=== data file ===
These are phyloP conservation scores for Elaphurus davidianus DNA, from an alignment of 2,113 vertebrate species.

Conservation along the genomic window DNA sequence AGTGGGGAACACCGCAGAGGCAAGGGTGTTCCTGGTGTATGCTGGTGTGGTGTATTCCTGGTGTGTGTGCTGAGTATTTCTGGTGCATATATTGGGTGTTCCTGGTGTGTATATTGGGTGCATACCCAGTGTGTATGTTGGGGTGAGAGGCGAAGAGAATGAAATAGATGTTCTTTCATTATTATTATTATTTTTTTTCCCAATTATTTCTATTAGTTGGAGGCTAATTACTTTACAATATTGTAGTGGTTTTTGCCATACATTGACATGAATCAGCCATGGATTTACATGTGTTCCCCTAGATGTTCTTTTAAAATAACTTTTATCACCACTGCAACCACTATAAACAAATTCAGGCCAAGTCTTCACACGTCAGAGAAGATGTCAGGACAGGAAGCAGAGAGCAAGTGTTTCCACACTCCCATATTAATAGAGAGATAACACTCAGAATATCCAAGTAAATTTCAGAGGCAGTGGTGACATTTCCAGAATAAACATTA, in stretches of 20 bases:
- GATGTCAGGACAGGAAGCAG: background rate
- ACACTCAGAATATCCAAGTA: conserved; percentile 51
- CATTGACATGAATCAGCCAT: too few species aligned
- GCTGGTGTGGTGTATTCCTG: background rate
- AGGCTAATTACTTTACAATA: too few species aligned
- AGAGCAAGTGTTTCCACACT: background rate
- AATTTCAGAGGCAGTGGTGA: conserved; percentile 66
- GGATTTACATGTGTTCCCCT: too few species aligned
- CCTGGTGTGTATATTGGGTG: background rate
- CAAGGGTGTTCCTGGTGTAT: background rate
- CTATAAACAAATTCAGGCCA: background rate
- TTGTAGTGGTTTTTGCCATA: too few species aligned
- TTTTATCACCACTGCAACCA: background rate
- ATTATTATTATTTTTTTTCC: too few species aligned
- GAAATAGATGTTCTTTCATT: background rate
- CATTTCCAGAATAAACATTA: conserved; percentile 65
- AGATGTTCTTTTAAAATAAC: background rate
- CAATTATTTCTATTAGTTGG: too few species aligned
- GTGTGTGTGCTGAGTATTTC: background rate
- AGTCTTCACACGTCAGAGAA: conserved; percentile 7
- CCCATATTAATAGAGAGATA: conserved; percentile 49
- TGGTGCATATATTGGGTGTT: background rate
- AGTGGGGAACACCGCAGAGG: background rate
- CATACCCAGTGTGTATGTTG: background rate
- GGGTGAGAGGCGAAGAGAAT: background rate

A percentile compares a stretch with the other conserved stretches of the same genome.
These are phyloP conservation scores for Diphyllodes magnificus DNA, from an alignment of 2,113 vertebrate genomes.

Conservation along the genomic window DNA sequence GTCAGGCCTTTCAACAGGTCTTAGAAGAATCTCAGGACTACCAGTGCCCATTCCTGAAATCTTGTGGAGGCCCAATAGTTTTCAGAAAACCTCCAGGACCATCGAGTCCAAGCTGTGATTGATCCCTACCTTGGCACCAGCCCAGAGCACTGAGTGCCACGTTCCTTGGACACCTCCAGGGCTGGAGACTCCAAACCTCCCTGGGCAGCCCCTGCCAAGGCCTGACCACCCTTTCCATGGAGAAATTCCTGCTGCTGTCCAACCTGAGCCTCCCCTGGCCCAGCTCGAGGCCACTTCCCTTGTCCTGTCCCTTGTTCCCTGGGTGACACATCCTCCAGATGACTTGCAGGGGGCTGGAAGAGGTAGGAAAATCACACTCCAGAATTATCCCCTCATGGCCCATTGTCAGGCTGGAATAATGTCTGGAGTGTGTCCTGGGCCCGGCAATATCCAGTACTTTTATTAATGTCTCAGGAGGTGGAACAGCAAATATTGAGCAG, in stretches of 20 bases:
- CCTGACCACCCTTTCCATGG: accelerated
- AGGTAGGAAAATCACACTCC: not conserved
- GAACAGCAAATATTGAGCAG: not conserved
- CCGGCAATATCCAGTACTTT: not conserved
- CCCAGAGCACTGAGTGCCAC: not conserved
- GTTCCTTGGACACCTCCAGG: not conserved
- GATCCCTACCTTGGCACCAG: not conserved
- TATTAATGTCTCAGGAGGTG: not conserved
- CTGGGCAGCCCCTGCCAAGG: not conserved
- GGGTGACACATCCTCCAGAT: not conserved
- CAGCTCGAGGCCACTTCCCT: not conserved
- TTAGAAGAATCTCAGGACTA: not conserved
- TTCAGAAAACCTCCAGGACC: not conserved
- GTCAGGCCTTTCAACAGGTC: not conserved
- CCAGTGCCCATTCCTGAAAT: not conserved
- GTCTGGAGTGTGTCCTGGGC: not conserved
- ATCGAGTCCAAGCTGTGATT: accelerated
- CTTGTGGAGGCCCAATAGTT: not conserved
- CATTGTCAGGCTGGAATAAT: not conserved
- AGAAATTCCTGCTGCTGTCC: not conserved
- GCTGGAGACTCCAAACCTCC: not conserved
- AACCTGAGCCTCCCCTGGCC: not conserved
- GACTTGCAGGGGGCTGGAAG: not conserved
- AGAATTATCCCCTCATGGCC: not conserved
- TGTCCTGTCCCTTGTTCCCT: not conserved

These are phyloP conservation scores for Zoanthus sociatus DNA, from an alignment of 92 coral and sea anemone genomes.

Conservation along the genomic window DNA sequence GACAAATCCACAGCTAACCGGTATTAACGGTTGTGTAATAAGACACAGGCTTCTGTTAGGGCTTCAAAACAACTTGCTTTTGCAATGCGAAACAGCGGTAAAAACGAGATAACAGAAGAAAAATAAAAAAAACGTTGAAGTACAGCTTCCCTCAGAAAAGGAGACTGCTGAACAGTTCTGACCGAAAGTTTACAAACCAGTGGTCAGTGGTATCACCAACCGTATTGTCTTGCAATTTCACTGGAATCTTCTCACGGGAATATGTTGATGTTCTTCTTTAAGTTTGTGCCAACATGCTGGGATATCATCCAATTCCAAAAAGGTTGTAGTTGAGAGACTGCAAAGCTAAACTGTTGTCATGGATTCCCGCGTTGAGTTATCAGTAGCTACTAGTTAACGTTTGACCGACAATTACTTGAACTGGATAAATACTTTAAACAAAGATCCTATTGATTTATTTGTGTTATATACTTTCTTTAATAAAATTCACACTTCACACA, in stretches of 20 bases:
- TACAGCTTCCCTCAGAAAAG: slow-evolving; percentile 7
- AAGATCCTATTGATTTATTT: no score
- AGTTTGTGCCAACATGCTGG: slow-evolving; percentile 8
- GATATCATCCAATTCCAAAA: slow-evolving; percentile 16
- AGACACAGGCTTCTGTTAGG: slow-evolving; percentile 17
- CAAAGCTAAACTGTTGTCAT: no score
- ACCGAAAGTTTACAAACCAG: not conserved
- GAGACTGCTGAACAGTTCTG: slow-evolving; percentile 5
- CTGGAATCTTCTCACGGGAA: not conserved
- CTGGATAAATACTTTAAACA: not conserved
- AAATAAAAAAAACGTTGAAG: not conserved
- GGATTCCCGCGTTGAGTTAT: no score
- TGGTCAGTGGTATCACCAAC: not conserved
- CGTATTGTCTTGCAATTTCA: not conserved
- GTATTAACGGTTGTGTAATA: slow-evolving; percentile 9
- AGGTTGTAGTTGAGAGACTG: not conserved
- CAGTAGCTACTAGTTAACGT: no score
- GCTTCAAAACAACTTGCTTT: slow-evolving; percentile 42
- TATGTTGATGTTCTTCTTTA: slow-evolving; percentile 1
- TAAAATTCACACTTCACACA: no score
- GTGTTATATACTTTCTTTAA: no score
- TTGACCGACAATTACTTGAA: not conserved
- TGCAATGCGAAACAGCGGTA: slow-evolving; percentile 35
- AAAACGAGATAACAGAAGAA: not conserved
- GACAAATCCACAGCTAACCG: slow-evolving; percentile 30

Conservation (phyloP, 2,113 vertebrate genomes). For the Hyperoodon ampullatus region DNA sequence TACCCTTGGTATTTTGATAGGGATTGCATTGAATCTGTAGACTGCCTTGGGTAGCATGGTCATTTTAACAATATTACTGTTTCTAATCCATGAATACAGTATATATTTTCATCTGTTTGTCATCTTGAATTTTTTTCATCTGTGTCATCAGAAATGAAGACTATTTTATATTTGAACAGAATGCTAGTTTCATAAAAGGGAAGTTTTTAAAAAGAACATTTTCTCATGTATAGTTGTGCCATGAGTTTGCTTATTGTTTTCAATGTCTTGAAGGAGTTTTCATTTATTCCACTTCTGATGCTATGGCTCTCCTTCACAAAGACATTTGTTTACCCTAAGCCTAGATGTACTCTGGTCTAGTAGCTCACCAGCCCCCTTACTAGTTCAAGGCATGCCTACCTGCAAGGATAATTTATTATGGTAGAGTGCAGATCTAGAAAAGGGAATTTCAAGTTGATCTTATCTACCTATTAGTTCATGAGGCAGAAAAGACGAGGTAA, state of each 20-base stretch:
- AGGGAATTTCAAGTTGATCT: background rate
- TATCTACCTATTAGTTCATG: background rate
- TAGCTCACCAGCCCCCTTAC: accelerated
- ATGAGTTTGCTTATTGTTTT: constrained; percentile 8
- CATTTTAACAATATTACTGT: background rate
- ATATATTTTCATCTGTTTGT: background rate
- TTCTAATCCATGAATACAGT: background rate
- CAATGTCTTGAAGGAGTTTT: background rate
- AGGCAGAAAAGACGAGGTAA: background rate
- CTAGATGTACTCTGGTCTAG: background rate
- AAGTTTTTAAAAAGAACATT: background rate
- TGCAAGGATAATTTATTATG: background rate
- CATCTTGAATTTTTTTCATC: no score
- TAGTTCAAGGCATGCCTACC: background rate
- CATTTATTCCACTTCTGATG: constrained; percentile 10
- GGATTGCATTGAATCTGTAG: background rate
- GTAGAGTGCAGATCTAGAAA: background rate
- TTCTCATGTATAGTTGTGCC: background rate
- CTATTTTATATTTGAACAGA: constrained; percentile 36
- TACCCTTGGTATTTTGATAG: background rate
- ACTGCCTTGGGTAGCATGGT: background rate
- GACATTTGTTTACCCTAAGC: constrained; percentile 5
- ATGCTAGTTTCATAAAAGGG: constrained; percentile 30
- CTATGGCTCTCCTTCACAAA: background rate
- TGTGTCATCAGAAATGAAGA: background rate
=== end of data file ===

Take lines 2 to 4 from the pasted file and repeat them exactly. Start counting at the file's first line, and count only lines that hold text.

Conservation along the genomic window DNA sequence AGTGGGGAACACCGCAGAGGCAAGGGTGTTCCTGGTGTATGCTGGTGTGGTGTATTCCTGGTGTGTGTGCTGAGTATTTCTGGTGCATATATTGGGTGTTCCTGGTGTGTATATTGGGTGCATACCCAGTGTGTATGTTGGGGTGAGAGGCGAAGAGAATGAAATAGATGTTCTTTCATTATTATTATTATTTTTTTTCCCAATTATTTCTATTAGTTGGAGGCTAATTACTTTACAATATTGTAGTGGTTTTTGCCATACATTGACATGAATCAGCCATGGATTTACATGTGTTCCCCTAGATGTTCTTTTAAAATAACTTTTATCACCACTGCAACCACTATAAACAAATTCAGGCCAAGTCTTCACACGTCAGAGAAGATGTCAGGACAGGAAGCAGAGAGCAAGTGTTTCCACACTCCCATATTAATAGAGAGATAACACTCAGAATATCCAAGTAAATTTCAGAGGCAGTGGTGACATTTCCAGAATAAACATTA, in stretches of 20 bases:
- GATGTCAGGACAGGAAGCAG: background rate
- ACACTCAGAATATCCAAGTA: conserved; percentile 51